There are software development teams that want to bypass testing their code for several reasons. One of the biggest reasons is the lack of visibility. When teams work within a small scope of the project, just like in most microservice applications, they are not able to understand the full execution flow of the entire application. This leads teams to be unwilling to test the produced code.

Some developers strongly think that creating unit tests for their code is nothing but a waste of time: It’s complicated, boring, and difficult to execute repeatedly, even if test automation is in place.

You may ask why developers would test the software they create. There are developers who test their code thoroughly and take full responsibility to own the application. They write their own tests to understand if a code-fix breaks the production code, or even the build or the functionality of the application.

It’s not always easy to find these people who take testing as a matter of pride and cannot go to sleep without making their code flawless in pre-production. Qualified developers can be found through free platforms like Jooble.

But here’s why testing is so important: Writing tests save time in the long run by reducing issues both in pre-production and production environments. Also, end-user/customer satisfaction increases because developers start to catch defects before they reach end-users.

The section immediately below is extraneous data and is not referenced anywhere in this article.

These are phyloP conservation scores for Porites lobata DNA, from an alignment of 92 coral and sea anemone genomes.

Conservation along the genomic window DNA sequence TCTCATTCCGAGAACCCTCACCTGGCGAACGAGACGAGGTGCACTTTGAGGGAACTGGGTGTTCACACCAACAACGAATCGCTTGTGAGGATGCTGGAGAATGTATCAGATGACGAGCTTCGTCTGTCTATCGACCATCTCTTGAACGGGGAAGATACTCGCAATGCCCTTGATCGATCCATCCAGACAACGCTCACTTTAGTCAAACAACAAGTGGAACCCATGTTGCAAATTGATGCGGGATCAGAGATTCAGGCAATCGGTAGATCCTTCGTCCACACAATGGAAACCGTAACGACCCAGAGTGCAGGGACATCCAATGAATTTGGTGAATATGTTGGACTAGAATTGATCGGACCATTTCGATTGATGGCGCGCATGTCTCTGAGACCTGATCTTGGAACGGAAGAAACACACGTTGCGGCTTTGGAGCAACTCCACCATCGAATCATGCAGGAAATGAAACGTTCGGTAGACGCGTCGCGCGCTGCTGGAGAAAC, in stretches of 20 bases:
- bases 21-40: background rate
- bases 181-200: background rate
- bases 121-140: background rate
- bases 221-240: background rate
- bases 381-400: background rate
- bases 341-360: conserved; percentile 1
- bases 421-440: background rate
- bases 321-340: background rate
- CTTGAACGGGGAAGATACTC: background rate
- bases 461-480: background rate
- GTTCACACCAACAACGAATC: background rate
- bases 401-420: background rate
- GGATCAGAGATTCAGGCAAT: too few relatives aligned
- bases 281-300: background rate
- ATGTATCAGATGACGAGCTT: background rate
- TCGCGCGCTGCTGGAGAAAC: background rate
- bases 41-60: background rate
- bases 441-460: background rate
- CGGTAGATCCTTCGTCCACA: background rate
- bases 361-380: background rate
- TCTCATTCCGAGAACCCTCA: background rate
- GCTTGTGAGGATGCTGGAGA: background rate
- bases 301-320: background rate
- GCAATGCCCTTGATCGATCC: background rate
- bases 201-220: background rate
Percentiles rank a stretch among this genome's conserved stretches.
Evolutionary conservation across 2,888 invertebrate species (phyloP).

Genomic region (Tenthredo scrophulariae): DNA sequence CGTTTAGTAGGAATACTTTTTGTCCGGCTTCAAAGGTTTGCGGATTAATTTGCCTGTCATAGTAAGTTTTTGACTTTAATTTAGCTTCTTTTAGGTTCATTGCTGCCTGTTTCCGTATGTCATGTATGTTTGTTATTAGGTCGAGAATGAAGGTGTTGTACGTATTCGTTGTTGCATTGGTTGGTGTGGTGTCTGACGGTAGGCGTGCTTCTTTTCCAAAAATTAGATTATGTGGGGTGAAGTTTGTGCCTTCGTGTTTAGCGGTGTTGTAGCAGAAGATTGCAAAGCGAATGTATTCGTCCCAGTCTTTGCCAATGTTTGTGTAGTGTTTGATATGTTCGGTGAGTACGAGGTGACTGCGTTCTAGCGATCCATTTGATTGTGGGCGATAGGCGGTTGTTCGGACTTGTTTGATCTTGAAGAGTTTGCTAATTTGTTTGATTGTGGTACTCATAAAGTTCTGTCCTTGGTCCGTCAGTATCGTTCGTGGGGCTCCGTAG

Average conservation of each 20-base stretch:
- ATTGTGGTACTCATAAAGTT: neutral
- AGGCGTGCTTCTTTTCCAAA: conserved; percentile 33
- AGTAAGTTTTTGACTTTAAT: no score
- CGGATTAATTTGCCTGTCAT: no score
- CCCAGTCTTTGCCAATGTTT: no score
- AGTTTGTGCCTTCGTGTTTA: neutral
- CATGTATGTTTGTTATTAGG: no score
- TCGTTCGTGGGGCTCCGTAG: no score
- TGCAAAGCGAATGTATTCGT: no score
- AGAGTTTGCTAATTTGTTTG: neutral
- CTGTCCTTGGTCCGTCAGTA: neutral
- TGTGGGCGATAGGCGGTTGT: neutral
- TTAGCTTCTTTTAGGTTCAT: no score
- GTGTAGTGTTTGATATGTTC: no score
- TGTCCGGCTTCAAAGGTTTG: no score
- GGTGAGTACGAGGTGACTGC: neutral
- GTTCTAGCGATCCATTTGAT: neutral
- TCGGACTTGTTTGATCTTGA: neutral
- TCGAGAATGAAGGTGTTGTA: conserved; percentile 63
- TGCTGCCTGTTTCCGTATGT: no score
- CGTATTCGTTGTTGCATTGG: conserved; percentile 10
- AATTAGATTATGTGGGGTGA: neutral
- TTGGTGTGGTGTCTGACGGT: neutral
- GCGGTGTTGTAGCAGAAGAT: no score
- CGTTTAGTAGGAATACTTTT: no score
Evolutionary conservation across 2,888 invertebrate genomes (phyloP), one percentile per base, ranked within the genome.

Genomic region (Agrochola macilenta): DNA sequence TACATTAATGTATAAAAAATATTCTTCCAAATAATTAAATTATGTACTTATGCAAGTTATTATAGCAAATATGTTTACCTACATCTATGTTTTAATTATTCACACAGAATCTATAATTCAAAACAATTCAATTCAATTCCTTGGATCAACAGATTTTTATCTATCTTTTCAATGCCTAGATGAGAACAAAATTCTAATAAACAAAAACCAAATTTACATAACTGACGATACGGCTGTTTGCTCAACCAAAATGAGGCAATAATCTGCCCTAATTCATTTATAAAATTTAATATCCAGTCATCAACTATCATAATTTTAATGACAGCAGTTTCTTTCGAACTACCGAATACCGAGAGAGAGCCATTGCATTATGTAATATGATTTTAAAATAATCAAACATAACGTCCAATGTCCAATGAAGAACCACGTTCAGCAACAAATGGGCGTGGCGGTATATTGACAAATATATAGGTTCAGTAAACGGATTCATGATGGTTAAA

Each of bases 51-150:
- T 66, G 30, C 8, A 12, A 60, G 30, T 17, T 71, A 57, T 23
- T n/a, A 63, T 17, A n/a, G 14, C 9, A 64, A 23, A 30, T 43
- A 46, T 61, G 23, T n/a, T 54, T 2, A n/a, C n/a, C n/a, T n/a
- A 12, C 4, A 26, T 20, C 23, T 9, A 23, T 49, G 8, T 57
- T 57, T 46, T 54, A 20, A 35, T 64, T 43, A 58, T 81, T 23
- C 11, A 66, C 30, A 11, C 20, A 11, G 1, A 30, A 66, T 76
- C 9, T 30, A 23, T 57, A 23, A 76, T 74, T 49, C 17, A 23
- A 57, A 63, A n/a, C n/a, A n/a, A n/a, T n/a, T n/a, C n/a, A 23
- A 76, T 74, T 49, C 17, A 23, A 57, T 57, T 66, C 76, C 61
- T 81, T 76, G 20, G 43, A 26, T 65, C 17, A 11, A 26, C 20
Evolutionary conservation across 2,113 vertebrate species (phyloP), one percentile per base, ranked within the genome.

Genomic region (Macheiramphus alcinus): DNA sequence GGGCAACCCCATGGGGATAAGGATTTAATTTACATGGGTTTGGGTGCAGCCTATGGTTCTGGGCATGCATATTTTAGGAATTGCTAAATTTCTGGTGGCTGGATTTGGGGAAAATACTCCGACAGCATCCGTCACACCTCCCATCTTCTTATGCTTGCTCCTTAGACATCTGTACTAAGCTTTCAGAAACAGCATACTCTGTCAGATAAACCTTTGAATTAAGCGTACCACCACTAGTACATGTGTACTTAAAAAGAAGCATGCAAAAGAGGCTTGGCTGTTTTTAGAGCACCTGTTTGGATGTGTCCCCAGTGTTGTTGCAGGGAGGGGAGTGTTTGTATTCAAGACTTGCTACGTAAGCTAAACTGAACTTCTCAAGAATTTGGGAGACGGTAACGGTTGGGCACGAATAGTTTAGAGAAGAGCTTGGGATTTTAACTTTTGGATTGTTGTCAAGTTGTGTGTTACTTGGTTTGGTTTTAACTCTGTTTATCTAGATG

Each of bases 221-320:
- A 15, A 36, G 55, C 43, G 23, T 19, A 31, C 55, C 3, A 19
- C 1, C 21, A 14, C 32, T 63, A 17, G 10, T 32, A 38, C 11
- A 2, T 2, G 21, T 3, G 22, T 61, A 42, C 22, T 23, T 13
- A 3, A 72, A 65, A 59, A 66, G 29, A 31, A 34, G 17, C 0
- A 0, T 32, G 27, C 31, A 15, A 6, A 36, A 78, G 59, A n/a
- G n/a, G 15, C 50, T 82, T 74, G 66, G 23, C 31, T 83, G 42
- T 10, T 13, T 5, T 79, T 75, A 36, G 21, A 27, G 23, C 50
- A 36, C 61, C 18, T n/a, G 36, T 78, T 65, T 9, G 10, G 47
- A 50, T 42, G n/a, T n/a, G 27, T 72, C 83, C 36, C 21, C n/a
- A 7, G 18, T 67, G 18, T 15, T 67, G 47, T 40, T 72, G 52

Many developers don’t like testing because it can be tedious, repetitive, and complicated. They do not fully understand the nuances of how every aspect of the application works together.

However, if you manage it well, in other words, if the software teams get round to testing as well as coding in their development life cycle, then the developers’ testing is very productive and indispensable.

Thundra Sidekick’s current capabilities let software testers troubleshoot failing tests by combining non-intrusive debugging and distributed tracing. No matter which role you have, you’ll be able to gain more agility than you currently have while drowning in log files. Additionally, Thundra Sidekick will introduce more features that specifically aim to ease the test analytics process. Get started with Thundra Sidekick today!

Originally published at https://blog.thundra.io.